Cavitation erosion is a problem in the design of a wide range of fluid machinery involving liquid flows. Ship propellers, rudders, hydro pumps and turbines or diesel injectors are some of the most prominent examples. Cavitation occurs at locations of high local flow velocity, where the pressure may drop so low that the liquid phase vaporizes. The violent collapse of cavitating structures in regions of pressure recovery can result in high pressure loads and severe damage of such devices. Erosive cavitation is typically encountered when the hydrodynamic efficiency of fluid machinery is optimized. In order to find an appropriate balance in the design trade-off between hydrodynamic efficiency and the risk of cavitation erosion damage, there is a need for computational tools that can predict the risk of cavitation erosion in the early design and optimization process. The prediction of cavitation erosion risk using Computational Fluid Dynamics (CFD), however, is a major challenge because the local erosion damage is the result of extreme pressure loads forming at the final stage of cavity collapses at extremely small scales in both space and time. Due to limited computational resources, such small scales can usually not be resolved for flow problems relevant to engineering applications...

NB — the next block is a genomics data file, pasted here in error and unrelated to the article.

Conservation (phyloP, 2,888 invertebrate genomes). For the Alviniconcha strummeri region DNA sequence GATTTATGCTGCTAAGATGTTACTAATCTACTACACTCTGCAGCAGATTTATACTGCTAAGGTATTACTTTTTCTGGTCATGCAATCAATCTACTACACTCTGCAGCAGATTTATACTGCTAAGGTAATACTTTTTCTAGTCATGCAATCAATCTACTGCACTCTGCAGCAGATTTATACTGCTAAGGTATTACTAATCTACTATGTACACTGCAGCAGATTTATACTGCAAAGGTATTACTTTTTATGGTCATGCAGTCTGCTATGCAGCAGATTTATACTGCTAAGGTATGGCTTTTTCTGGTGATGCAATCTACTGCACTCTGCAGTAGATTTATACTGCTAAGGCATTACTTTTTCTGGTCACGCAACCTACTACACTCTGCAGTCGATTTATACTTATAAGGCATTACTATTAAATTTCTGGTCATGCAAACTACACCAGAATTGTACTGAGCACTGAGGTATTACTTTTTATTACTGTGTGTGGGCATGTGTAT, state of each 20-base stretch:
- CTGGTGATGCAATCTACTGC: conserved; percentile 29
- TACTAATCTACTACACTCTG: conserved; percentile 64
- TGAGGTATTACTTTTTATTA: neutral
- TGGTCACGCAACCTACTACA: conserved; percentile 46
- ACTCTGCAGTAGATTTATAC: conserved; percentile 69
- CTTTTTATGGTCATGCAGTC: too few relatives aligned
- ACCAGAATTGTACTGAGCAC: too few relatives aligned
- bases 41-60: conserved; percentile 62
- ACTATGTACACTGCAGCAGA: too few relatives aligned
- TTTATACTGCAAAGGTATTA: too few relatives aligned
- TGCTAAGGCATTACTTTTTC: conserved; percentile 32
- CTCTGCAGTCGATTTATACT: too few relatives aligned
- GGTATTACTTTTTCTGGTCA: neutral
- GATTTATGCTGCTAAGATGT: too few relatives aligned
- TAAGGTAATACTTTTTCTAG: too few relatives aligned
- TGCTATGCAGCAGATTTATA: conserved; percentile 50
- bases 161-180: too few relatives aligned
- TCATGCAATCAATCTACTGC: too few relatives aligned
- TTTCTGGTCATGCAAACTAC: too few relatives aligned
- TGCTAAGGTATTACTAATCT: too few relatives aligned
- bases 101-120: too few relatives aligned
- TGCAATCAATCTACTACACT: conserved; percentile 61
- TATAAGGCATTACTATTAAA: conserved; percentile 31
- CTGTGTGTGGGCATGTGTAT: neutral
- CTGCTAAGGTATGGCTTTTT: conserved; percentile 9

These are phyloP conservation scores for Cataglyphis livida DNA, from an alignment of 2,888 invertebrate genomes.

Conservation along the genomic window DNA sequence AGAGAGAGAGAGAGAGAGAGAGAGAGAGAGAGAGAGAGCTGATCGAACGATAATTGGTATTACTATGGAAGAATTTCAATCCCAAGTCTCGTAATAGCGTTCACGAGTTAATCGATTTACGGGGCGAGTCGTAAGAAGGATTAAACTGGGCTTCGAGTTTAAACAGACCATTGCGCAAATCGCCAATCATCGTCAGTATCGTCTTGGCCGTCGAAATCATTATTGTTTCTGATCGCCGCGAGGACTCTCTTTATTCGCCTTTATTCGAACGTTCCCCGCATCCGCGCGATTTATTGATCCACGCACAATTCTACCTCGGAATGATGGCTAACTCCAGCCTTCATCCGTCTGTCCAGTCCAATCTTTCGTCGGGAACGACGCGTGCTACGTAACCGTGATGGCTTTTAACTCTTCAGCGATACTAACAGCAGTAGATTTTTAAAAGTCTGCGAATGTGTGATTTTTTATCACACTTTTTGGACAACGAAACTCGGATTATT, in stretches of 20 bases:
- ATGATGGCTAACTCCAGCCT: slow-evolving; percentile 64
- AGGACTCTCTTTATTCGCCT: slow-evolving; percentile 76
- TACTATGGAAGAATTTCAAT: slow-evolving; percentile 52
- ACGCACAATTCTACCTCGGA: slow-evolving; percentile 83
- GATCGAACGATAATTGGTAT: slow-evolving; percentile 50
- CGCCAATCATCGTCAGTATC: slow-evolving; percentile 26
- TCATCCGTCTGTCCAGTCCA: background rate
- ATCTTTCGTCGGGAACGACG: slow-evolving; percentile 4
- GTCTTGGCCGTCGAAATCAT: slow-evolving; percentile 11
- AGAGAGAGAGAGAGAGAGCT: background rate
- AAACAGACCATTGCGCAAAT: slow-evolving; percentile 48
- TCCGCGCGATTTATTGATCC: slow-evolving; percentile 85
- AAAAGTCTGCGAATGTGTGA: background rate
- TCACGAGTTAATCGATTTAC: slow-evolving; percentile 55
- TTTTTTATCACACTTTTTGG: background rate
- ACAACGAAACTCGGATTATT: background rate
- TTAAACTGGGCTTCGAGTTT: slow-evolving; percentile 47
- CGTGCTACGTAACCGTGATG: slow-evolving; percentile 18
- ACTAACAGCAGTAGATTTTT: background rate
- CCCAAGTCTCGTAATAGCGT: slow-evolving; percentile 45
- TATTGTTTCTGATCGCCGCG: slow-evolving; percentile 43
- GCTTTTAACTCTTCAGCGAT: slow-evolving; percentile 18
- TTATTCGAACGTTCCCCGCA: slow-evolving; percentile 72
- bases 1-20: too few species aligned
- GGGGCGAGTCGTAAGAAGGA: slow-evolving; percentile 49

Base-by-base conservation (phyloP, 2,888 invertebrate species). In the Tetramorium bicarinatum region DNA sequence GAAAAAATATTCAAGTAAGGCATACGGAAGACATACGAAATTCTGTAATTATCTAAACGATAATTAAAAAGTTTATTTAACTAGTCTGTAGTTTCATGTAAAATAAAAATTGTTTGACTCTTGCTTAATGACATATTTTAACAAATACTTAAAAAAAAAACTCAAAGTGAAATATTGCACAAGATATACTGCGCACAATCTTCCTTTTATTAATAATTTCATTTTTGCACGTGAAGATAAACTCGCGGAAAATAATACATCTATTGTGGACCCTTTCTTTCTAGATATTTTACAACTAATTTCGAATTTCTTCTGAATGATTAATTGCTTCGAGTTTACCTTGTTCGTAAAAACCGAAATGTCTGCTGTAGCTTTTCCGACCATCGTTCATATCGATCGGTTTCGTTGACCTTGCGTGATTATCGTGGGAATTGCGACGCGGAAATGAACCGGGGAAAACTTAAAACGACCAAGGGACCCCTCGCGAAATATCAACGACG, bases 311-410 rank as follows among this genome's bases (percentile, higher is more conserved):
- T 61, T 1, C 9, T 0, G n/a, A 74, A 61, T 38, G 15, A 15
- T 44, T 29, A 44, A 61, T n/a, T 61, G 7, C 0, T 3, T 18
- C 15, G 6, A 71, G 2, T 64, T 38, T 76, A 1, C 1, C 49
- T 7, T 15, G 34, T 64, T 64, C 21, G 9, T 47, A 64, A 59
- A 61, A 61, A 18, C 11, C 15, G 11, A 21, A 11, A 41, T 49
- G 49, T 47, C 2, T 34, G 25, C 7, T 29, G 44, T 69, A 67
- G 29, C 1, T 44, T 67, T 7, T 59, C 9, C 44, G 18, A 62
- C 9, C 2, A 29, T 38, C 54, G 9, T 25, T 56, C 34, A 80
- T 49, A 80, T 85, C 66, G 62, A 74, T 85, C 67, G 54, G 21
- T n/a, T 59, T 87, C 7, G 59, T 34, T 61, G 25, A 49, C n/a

|Award date||17 Sep 2020|
|Publication status||Published - 2020|
- cavitation erosion
- energy balance